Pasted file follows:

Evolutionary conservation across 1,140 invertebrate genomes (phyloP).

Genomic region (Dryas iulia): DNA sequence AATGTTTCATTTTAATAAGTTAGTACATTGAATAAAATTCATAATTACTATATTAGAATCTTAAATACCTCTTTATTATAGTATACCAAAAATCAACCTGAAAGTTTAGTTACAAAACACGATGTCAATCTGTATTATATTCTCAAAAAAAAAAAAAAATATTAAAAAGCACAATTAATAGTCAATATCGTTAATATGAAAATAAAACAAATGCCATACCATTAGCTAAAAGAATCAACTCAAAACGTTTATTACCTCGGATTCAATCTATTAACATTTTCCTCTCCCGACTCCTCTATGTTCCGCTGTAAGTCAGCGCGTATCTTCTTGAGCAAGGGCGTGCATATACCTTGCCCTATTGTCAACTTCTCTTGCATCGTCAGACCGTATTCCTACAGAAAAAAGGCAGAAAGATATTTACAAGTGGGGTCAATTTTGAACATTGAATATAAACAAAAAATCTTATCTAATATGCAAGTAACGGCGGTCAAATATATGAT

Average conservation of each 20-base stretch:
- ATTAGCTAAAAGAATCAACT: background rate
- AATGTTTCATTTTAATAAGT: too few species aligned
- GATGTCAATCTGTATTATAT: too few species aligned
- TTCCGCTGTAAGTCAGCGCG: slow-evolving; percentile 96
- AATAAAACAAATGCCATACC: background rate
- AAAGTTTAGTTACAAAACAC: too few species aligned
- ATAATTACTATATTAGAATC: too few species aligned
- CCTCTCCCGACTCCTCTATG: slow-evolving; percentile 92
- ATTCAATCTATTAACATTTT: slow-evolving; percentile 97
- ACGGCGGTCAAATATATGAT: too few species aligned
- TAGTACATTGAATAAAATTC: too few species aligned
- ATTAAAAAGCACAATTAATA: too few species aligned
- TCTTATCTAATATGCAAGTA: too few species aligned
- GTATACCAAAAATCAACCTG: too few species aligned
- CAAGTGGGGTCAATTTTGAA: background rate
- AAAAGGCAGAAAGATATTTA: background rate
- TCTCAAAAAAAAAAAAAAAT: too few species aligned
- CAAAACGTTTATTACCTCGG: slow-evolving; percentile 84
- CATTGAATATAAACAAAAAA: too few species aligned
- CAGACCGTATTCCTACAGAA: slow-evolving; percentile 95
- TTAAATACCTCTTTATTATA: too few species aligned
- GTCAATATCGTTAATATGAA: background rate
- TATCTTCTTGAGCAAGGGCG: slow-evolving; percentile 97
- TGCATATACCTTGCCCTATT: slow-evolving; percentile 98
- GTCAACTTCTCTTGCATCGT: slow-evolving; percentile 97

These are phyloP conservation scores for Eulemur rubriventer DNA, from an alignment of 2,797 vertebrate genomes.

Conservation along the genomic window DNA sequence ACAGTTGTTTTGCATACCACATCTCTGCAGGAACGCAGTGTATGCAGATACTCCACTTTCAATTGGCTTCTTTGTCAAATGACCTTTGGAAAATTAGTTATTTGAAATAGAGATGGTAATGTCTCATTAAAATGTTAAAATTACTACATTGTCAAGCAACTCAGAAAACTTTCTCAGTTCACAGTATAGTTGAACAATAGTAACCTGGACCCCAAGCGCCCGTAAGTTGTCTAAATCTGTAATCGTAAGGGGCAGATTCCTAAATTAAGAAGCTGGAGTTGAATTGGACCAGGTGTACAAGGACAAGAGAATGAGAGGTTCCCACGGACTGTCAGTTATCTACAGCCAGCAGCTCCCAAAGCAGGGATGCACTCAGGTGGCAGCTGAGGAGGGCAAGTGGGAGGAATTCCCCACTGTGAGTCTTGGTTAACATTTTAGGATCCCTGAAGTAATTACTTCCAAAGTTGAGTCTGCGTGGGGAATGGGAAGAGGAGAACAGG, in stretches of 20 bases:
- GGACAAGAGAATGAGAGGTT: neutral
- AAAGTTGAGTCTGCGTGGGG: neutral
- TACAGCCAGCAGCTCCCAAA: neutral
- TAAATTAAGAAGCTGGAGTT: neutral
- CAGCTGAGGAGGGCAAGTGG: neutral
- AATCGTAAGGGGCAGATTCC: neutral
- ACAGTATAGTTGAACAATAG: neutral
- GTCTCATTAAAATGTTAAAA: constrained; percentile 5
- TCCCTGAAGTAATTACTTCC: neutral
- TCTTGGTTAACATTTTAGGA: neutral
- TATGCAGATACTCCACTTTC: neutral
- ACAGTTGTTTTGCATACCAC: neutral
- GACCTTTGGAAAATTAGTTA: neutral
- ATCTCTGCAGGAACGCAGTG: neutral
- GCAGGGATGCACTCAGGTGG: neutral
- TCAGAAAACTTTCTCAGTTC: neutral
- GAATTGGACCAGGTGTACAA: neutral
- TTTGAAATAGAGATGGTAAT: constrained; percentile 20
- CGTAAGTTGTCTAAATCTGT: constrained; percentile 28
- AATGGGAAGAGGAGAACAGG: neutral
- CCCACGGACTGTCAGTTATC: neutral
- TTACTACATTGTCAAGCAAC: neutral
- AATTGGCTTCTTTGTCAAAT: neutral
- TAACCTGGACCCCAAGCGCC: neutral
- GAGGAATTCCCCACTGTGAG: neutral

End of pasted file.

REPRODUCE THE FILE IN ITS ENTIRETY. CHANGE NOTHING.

Evolutionary conservation across 1,140 invertebrate genomes (phyloP).

Genomic region (Dryas iulia): DNA sequence AATGTTTCATTTTAATAAGTTAGTACATTGAATAAAATTCATAATTACTATATTAGAATCTTAAATACCTCTTTATTATAGTATACCAAAAATCAACCTGAAAGTTTAGTTACAAAACACGATGTCAATCTGTATTATATTCTCAAAAAAAAAAAAAAATATTAAAAAGCACAATTAATAGTCAATATCGTTAATATGAAAATAAAACAAATGCCATACCATTAGCTAAAAGAATCAACTCAAAACGTTTATTACCTCGGATTCAATCTATTAACATTTTCCTCTCCCGACTCCTCTATGTTCCGCTGTAAGTCAGCGCGTATCTTCTTGAGCAAGGGCGTGCATATACCTTGCCCTATTGTCAACTTCTCTTGCATCGTCAGACCGTATTCCTACAGAAAAAAGGCAGAAAGATATTTACAAGTGGGGTCAATTTTGAACATTGAATATAAACAAAAAATCTTATCTAATATGCAAGTAACGGCGGTCAAATATATGAT

Average conservation of each 20-base stretch:
- ATTAGCTAAAAGAATCAACT: background rate
- AATGTTTCATTTTAATAAGT: too few species aligned
- GATGTCAATCTGTATTATAT: too few species aligned
- TTCCGCTGTAAGTCAGCGCG: slow-evolving; percentile 96
- AATAAAACAAATGCCATACC: background rate
- AAAGTTTAGTTACAAAACAC: too few species aligned
- ATAATTACTATATTAGAATC: too few species aligned
- CCTCTCCCGACTCCTCTATG: slow-evolving; percentile 92
- ATTCAATCTATTAACATTTT: slow-evolving; percentile 97
- ACGGCGGTCAAATATATGAT: too few species aligned
- TAGTACATTGAATAAAATTC: too few species aligned
- ATTAAAAAGCACAATTAATA: too few species aligned
- TCTTATCTAATATGCAAGTA: too few species aligned
- GTATACCAAAAATCAACCTG: too few species aligned
- CAAGTGGGGTCAATTTTGAA: background rate
- AAAAGGCAGAAAGATATTTA: background rate
- TCTCAAAAAAAAAAAAAAAT: too few species aligned
- CAAAACGTTTATTACCTCGG: slow-evolving; percentile 84
- CATTGAATATAAACAAAAAA: too few species aligned
- CAGACCGTATTCCTACAGAA: slow-evolving; percentile 95
- TTAAATACCTCTTTATTATA: too few species aligned
- GTCAATATCGTTAATATGAA: background rate
- TATCTTCTTGAGCAAGGGCG: slow-evolving; percentile 97
- TGCATATACCTTGCCCTATT: slow-evolving; percentile 98
- GTCAACTTCTCTTGCATCGT: slow-evolving; percentile 97

These are phyloP conservation scores for Eulemur rubriventer DNA, from an alignment of 2,797 vertebrate genomes.

Conservation along the genomic window DNA sequence ACAGTTGTTTTGCATACCACATCTCTGCAGGAACGCAGTGTATGCAGATACTCCACTTTCAATTGGCTTCTTTGTCAAATGACCTTTGGAAAATTAGTTATTTGAAATAGAGATGGTAATGTCTCATTAAAATGTTAAAATTACTACATTGTCAAGCAACTCAGAAAACTTTCTCAGTTCACAGTATAGTTGAACAATAGTAACCTGGACCCCAAGCGCCCGTAAGTTGTCTAAATCTGTAATCGTAAGGGGCAGATTCCTAAATTAAGAAGCTGGAGTTGAATTGGACCAGGTGTACAAGGACAAGAGAATGAGAGGTTCCCACGGACTGTCAGTTATCTACAGCCAGCAGCTCCCAAAGCAGGGATGCACTCAGGTGGCAGCTGAGGAGGGCAAGTGGGAGGAATTCCCCACTGTGAGTCTTGGTTAACATTTTAGGATCCCTGAAGTAATTACTTCCAAAGTTGAGTCTGCGTGGGGAATGGGAAGAGGAGAACAGG, in stretches of 20 bases:
- GGACAAGAGAATGAGAGGTT: neutral
- AAAGTTGAGTCTGCGTGGGG: neutral
- TACAGCCAGCAGCTCCCAAA: neutral
- TAAATTAAGAAGCTGGAGTT: neutral
- CAGCTGAGGAGGGCAAGTGG: neutral
- AATCGTAAGGGGCAGATTCC: neutral
- ACAGTATAGTTGAACAATAG: neutral
- GTCTCATTAAAATGTTAAAA: constrained; percentile 5
- TCCCTGAAGTAATTACTTCC: neutral
- TCTTGGTTAACATTTTAGGA: neutral
- TATGCAGATACTCCACTTTC: neutral
- ACAGTTGTTTTGCATACCAC: neutral
- GACCTTTGGAAAATTAGTTA: neutral
- ATCTCTGCAGGAACGCAGTG: neutral
- GCAGGGATGCACTCAGGTGG: neutral
- TCAGAAAACTTTCTCAGTTC: neutral
- GAATTGGACCAGGTGTACAA: neutral
- TTTGAAATAGAGATGGTAAT: constrained; percentile 20
- CGTAAGTTGTCTAAATCTGT: constrained; percentile 28
- AATGGGAAGAGGAGAACAGG: neutral
- CCCACGGACTGTCAGTTATC: neutral
- TTACTACATTGTCAAGCAAC: neutral
- AATTGGCTTCTTTGTCAAAT: neutral
- TAACCTGGACCCCAAGCGCC: neutral
- GAGGAATTCCCCACTGTGAG: neutral